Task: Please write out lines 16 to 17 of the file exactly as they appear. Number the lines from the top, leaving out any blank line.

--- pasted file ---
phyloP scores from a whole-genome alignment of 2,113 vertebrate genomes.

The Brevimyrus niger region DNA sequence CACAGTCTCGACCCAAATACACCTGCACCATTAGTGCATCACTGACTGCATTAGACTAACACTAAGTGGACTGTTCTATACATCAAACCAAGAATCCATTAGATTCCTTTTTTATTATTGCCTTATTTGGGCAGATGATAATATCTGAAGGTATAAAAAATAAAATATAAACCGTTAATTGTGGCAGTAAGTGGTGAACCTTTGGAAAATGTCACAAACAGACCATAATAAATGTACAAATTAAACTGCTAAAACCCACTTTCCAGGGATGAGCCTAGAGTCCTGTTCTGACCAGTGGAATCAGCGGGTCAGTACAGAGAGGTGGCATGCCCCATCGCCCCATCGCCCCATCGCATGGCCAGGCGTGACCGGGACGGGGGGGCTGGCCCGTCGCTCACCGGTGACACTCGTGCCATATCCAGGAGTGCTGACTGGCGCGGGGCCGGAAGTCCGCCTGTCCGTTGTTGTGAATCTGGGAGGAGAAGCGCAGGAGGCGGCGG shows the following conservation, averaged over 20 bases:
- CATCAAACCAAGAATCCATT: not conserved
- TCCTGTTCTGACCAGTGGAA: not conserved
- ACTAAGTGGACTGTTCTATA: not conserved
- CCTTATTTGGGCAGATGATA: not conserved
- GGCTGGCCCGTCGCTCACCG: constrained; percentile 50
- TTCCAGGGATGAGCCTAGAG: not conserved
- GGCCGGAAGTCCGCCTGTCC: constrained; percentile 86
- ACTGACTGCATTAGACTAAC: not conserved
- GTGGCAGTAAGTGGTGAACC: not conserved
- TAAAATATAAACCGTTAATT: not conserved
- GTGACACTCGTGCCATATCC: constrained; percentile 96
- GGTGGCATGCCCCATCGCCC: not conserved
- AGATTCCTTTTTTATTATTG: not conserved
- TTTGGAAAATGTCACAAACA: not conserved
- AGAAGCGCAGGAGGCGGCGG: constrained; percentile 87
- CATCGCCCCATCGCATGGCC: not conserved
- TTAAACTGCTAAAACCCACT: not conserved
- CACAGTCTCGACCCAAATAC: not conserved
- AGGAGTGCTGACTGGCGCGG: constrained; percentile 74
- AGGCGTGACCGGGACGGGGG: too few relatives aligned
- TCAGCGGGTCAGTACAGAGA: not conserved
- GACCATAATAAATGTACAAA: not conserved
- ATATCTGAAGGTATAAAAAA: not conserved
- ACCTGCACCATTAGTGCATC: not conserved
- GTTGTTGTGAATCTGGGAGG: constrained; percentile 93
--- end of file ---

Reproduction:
- TTTGGAAAATGTCACAAACA: not conserved
- AGAAGCGCAGGAGGCGGCGG: constrained; percentile 87